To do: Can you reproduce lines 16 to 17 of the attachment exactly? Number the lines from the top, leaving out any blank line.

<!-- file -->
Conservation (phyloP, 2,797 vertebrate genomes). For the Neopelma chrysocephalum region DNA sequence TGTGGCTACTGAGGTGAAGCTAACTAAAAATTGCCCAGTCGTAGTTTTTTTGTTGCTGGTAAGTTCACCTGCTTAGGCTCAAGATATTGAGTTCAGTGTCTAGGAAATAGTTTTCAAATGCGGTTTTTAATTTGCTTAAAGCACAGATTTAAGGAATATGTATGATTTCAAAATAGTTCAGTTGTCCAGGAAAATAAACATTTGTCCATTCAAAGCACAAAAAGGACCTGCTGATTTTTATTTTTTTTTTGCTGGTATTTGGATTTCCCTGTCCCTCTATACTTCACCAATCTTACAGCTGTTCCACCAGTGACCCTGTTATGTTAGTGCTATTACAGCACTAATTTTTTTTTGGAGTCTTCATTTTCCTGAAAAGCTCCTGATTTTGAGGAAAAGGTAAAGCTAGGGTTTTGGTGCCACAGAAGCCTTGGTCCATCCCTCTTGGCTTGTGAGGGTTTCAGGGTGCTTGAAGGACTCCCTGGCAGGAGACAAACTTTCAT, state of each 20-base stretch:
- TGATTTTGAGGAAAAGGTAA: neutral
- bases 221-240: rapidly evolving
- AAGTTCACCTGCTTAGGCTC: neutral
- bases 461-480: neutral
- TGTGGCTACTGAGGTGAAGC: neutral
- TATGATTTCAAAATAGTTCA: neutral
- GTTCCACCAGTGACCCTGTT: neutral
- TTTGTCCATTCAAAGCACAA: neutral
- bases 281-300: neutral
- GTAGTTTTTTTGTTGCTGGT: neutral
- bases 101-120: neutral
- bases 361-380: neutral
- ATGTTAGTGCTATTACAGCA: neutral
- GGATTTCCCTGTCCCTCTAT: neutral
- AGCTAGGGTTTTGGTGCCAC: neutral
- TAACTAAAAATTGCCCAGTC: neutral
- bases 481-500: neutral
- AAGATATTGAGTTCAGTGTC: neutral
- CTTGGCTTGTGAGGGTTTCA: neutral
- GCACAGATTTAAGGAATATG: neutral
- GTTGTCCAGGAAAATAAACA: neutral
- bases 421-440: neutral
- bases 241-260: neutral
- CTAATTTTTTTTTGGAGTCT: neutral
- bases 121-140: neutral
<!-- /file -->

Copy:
- AGCTAGGGTTTTGGTGCCAC: neutral
- TAACTAAAAATTGCCCAGTC: neutral